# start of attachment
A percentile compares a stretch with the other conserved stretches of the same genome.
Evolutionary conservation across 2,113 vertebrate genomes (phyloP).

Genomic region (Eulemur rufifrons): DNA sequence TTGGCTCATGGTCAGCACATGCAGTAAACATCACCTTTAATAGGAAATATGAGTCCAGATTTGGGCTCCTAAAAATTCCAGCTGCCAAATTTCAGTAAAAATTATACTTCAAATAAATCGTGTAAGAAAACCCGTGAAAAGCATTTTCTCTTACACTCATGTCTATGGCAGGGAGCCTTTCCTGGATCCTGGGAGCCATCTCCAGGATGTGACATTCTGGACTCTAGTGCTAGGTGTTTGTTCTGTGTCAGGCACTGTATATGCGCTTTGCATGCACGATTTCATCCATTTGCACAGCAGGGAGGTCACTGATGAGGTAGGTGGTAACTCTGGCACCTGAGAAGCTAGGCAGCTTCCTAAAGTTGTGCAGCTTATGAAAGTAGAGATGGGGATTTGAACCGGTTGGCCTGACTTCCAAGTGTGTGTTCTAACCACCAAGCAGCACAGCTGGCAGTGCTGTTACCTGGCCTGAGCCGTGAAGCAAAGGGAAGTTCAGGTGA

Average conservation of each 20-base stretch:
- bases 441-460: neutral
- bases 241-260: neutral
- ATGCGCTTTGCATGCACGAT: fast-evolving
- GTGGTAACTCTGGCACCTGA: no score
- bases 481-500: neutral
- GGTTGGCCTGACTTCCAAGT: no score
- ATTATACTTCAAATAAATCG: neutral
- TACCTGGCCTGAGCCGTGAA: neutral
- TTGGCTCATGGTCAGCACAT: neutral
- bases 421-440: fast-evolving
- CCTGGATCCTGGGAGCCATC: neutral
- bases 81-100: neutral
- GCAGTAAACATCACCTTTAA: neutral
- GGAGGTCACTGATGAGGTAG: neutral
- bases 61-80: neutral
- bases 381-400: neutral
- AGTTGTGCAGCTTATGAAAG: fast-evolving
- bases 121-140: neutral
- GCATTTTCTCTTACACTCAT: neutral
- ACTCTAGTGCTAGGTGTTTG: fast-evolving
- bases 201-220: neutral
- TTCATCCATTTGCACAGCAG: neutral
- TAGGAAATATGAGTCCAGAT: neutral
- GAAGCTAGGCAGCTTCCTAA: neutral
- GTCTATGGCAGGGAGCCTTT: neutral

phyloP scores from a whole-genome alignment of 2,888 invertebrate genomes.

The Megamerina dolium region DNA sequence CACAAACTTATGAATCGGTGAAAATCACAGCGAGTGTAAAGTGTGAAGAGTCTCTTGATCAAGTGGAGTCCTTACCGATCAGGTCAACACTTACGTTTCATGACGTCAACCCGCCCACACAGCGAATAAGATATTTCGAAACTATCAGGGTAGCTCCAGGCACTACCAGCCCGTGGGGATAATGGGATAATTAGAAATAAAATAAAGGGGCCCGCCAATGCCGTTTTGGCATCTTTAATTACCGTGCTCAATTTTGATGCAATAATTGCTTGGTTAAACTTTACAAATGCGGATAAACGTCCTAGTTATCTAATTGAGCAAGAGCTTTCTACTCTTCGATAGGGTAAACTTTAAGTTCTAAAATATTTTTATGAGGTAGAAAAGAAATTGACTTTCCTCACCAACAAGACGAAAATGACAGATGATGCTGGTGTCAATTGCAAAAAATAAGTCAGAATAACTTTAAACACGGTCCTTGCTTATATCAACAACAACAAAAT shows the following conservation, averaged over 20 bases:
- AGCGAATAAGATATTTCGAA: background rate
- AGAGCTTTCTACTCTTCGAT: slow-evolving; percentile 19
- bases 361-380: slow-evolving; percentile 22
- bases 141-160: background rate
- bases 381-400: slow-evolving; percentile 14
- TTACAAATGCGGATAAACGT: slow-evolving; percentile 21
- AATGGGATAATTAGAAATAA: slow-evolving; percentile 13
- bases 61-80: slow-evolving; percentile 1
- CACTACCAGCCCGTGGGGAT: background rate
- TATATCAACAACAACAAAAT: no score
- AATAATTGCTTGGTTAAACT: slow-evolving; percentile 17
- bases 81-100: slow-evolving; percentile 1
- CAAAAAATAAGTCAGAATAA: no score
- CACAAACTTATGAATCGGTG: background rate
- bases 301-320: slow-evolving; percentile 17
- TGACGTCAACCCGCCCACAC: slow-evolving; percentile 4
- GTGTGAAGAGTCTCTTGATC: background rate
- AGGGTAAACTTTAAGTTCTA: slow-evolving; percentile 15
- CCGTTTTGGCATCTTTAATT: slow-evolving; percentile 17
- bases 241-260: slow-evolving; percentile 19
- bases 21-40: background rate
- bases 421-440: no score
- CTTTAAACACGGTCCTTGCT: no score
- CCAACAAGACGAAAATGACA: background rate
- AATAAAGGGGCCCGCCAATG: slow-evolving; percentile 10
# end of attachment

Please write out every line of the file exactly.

A percentile compares a stretch with the other conserved stretches of the same genome.
Evolutionary conservation across 2,113 vertebrate genomes (phyloP).

Genomic region (Eulemur rufifrons): DNA sequence TTGGCTCATGGTCAGCACATGCAGTAAACATCACCTTTAATAGGAAATATGAGTCCAGATTTGGGCTCCTAAAAATTCCAGCTGCCAAATTTCAGTAAAAATTATACTTCAAATAAATCGTGTAAGAAAACCCGTGAAAAGCATTTTCTCTTACACTCATGTCTATGGCAGGGAGCCTTTCCTGGATCCTGGGAGCCATCTCCAGGATGTGACATTCTGGACTCTAGTGCTAGGTGTTTGTTCTGTGTCAGGCACTGTATATGCGCTTTGCATGCACGATTTCATCCATTTGCACAGCAGGGAGGTCACTGATGAGGTAGGTGGTAACTCTGGCACCTGAGAAGCTAGGCAGCTTCCTAAAGTTGTGCAGCTTATGAAAGTAGAGATGGGGATTTGAACCGGTTGGCCTGACTTCCAAGTGTGTGTTCTAACCACCAAGCAGCACAGCTGGCAGTGCTGTTACCTGGCCTGAGCCGTGAAGCAAAGGGAAGTTCAGGTGA

Average conservation of each 20-base stretch:
- bases 441-460: neutral
- bases 241-260: neutral
- ATGCGCTTTGCATGCACGAT: fast-evolving
- GTGGTAACTCTGGCACCTGA: no score
- bases 481-500: neutral
- GGTTGGCCTGACTTCCAAGT: no score
- ATTATACTTCAAATAAATCG: neutral
- TACCTGGCCTGAGCCGTGAA: neutral
- TTGGCTCATGGTCAGCACAT: neutral
- bases 421-440: fast-evolving
- CCTGGATCCTGGGAGCCATC: neutral
- bases 81-100: neutral
- GCAGTAAACATCACCTTTAA: neutral
- GGAGGTCACTGATGAGGTAG: neutral
- bases 61-80: neutral
- bases 381-400: neutral
- AGTTGTGCAGCTTATGAAAG: fast-evolving
- bases 121-140: neutral
- GCATTTTCTCTTACACTCAT: neutral
- ACTCTAGTGCTAGGTGTTTG: fast-evolving
- bases 201-220: neutral
- TTCATCCATTTGCACAGCAG: neutral
- TAGGAAATATGAGTCCAGAT: neutral
- GAAGCTAGGCAGCTTCCTAA: neutral
- GTCTATGGCAGGGAGCCTTT: neutral

phyloP scores from a whole-genome alignment of 2,888 invertebrate genomes.

The Megamerina dolium region DNA sequence CACAAACTTATGAATCGGTGAAAATCACAGCGAGTGTAAAGTGTGAAGAGTCTCTTGATCAAGTGGAGTCCTTACCGATCAGGTCAACACTTACGTTTCATGACGTCAACCCGCCCACACAGCGAATAAGATATTTCGAAACTATCAGGGTAGCTCCAGGCACTACCAGCCCGTGGGGATAATGGGATAATTAGAAATAAAATAAAGGGGCCCGCCAATGCCGTTTTGGCATCTTTAATTACCGTGCTCAATTTTGATGCAATAATTGCTTGGTTAAACTTTACAAATGCGGATAAACGTCCTAGTTATCTAATTGAGCAAGAGCTTTCTACTCTTCGATAGGGTAAACTTTAAGTTCTAAAATATTTTTATGAGGTAGAAAAGAAATTGACTTTCCTCACCAACAAGACGAAAATGACAGATGATGCTGGTGTCAATTGCAAAAAATAAGTCAGAATAACTTTAAACACGGTCCTTGCTTATATCAACAACAACAAAAT shows the following conservation, averaged over 20 bases:
- AGCGAATAAGATATTTCGAA: background rate
- AGAGCTTTCTACTCTTCGAT: slow-evolving; percentile 19
- bases 361-380: slow-evolving; percentile 22
- bases 141-160: background rate
- bases 381-400: slow-evolving; percentile 14
- TTACAAATGCGGATAAACGT: slow-evolving; percentile 21
- AATGGGATAATTAGAAATAA: slow-evolving; percentile 13
- bases 61-80: slow-evolving; percentile 1
- CACTACCAGCCCGTGGGGAT: background rate
- TATATCAACAACAACAAAAT: no score
- AATAATTGCTTGGTTAAACT: slow-evolving; percentile 17
- bases 81-100: slow-evolving; percentile 1
- CAAAAAATAAGTCAGAATAA: no score
- CACAAACTTATGAATCGGTG: background rate
- bases 301-320: slow-evolving; percentile 17
- TGACGTCAACCCGCCCACAC: slow-evolving; percentile 4
- GTGTGAAGAGTCTCTTGATC: background rate
- AGGGTAAACTTTAAGTTCTA: slow-evolving; percentile 15
- CCGTTTTGGCATCTTTAATT: slow-evolving; percentile 17
- bases 241-260: slow-evolving; percentile 19
- bases 21-40: background rate
- bases 421-440: no score
- CTTTAAACACGGTCCTTGCT: no score
- CCAACAAGACGAAAATGACA: background rate
- AATAAAGGGGCCCGCCAATG: slow-evolving; percentile 10